@livelaughlove21: The Kelly Ripa photo you linked is not available to view.

Anyway, like I said, there are lots of pics of her looking good with clothes on. Jessica Biel, I agree, looks good too.

livelaughlove21's avatar

@jca It’s popping up fine for me.

Anyone else not able to access it?

jca's avatar

I just tried again. It says “This webpage is not available.” Maybe it’s the computer settings. I will try again at home.

livelaughlove21's avatar

@jca Here is an alternate link.

jca's avatar

@livelaughlove21: Gotcha. That’s not a bad look, to me.

When you see her calf muscles (on the show) you can see they’re very defined. I think it’s a good, healthy look. I think we’re used to seeing people that are not that thin, so when someone is thin, we think it’s too thin.

livelaughlove21's avatar

@jca Not at all. Kelly is 5’3” and 100 lbs, which is about 15 lbs less than her ideal weight, medically speaking, and technically underweight, according to her BMI. I’m not saying she’s too thin because I’m used to seeing overweight people – I’m saying she’s too thin because she’s too thin.

I think the bigger concern is people thinking famous that people that truly ARE too thin look great because that’s what we’re programmed to think. The thinner, the better.

I also think that you’re not clear on what muscle “definition” actually means. You can see her abs and calf muscles because she has a VERY low body fat percentage. We all have abs and calf muscles, they’re just covered in a layer of fat (some layers bigger than others, of course). I know she works out, but I seriously doubt she’s eating enough to gain any real muscle. If you dropped to a 17.7 BMI, you could see your calf muscles as well. And in a nice pair of heels, they’ll look defined whether you work out or not.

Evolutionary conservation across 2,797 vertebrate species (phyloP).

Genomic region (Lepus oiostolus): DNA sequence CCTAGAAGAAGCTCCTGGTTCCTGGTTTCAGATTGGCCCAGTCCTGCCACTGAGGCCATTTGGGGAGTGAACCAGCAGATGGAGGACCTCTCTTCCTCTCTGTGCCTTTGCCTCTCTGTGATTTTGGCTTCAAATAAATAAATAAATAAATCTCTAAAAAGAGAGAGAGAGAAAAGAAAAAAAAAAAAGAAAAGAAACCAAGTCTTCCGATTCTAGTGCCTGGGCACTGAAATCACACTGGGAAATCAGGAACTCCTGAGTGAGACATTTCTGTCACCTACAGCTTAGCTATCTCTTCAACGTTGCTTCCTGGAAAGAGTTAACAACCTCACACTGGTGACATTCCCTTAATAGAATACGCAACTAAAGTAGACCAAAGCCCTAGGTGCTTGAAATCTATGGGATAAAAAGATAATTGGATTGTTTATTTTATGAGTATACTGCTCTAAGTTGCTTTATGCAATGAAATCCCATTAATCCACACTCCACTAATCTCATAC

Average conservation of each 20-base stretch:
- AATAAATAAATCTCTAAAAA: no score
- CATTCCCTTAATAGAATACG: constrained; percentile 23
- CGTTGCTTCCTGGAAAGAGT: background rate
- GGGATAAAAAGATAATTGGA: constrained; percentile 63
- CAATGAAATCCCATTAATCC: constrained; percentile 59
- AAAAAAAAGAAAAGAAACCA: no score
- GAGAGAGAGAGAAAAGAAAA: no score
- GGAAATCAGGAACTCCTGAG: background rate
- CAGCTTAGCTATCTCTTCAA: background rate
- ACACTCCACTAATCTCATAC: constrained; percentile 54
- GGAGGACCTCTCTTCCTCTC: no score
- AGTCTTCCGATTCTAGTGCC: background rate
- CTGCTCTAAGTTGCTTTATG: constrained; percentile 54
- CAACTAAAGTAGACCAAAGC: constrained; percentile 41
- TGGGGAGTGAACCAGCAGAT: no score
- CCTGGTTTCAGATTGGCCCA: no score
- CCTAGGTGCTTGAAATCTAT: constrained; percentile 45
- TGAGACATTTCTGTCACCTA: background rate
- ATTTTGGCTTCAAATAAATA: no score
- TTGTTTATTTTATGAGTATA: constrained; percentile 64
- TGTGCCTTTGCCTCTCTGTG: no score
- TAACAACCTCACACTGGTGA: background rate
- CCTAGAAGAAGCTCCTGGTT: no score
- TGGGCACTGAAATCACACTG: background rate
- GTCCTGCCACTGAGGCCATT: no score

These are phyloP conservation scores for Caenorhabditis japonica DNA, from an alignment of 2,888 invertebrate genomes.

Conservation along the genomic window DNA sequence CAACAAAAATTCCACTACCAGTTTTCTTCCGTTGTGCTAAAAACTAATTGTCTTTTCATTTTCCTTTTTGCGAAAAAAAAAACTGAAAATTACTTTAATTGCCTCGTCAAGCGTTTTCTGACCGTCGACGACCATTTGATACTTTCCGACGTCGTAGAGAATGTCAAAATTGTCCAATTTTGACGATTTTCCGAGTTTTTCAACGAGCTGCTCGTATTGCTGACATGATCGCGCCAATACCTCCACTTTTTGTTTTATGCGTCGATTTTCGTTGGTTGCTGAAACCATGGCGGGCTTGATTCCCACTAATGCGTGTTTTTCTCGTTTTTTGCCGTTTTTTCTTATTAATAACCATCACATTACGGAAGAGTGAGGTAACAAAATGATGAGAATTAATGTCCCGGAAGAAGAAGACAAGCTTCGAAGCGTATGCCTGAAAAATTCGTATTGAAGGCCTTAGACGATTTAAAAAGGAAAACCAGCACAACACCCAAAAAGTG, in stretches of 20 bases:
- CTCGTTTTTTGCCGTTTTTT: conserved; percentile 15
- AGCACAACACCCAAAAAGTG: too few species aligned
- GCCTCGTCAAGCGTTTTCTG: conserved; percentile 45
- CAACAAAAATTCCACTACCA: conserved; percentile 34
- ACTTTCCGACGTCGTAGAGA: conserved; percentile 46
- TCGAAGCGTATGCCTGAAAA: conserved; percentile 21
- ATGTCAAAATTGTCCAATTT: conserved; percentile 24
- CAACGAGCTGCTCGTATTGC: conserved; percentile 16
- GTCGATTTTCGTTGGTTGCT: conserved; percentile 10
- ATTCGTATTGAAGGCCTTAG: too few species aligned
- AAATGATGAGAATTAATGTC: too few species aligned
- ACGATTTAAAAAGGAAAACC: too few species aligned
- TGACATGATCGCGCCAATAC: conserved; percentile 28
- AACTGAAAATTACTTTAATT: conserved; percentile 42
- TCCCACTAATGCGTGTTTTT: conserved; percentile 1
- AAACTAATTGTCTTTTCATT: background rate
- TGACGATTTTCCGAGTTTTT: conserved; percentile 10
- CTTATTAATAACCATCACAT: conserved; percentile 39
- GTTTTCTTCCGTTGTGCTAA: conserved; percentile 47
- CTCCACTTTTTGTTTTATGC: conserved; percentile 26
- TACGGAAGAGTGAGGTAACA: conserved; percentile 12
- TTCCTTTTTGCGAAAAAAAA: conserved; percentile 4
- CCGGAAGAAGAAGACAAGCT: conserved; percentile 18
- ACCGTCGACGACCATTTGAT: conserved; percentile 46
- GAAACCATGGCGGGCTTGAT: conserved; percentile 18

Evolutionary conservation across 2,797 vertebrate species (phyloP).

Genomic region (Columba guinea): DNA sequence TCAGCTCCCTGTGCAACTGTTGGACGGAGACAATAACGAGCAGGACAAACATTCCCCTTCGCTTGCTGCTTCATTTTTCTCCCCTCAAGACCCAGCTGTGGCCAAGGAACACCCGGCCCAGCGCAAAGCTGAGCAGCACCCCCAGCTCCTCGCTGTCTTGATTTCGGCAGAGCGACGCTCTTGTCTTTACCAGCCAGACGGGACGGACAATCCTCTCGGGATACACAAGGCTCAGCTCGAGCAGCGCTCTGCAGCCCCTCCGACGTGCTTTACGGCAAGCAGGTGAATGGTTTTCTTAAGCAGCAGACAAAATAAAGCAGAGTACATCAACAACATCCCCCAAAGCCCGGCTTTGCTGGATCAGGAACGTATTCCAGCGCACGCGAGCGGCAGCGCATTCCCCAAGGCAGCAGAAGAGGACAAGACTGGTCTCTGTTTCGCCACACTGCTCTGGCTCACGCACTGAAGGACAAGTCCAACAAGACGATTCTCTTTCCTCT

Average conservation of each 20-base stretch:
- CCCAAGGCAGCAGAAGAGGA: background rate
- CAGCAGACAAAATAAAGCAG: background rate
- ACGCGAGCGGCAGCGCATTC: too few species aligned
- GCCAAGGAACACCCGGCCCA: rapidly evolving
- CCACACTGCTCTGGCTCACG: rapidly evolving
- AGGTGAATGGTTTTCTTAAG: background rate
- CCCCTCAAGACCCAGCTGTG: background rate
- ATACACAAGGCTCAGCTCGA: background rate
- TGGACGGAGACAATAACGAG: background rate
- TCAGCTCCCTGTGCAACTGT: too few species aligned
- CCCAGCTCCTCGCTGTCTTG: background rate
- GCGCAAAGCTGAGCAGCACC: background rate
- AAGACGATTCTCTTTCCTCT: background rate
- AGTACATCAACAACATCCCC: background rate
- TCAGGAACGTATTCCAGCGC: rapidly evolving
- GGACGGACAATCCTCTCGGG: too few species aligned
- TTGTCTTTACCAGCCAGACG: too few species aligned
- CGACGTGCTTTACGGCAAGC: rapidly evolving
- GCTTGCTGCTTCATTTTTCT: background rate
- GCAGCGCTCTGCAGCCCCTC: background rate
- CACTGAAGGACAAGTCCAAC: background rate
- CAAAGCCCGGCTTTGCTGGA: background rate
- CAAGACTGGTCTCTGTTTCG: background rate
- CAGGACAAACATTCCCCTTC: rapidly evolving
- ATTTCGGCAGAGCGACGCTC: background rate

jca's avatar

@livelaughlove21: Whatever. She looks good to me.

JLeslie's avatar

Kelly Ripa has looked too skinny to me in clothing for years. I had not even seen her in a bathing suit before the link here. Also, the blonde on Modern Family, I can’t think of her name, she is too thin.

I think Halle Barre in her day had a gorgeous body. She still looks good.

livelaughlove21's avatar

@jca That’s fine. You’re allowed to think that dangerously thin women look good. It doesn’t make her any less underweight, though.

jca's avatar

@livelaughlove: absolutely.

ARE_you_kidding_me's avatar

@livelaughlove21 Her BMI is probably around 20 which is perfectly healthy (5 foot 3 and 110 pounds). She’s not too thin she’s where she needs to be. The rest of us are just so damn fat that she just looks unhealthy thin.

JLeslie's avatar

5’3” and 110 (if that is what she really is, which I have my doubts) is skinnier on her than the average person, because she is fairly muscular. Her fat ratio is probably very low. I don’t think she is dangerously thin, I just think she would look much better with 5 more pounds. I think as she ages being that thin might work against her, especially if she gets a serious illness; God forbid. However, I do agree that since so many of us are fat, our perception of normal is skewed. But, I am around thin people a lot and she looks skinny to me. She looks like she easily fits in children’s clothing.

livelaughlove21's avatar

@ARE_you_kidding_me Source? Everywhere I went said she was 98–100 lbs. There’s no way in hell she’s 110 lbs.

I’m a member of a huge fitness site. I see thin women all the time. No, I haven’t been brainwashed by fat people, for goodness sake. I just know that seeing the bones in your chest is not a good thing.

jca's avatar

Too thin? It’s a matter of opinion.

I got 110 lbs from googling Kelly Ripa Height and weight 2014, and a link to body came up. That’s also where I got the above link with photos on beach. Abs are cut, legs don’t look dangerously thin to me.

livelaughlove21's avatar

@jca Yeah well I found two sources that say 98 lbs and 100 lbs. At her size, 10 lbs is quite a difference. She looks fine in the recent pictures, though still thinner than I’d ever want to be, so maybe she’s gained some weight recently. Good for her if that’s the case. She sure as hell wasn’t 110 lbs in those first bikini pictures.

And “too thin” isn’t an opinion if a person is medically underweight. If Kelly is now 110 lbs, then my thinking she’s too thin is an opinion. At 98–100 lbs, her being too thin is a fact.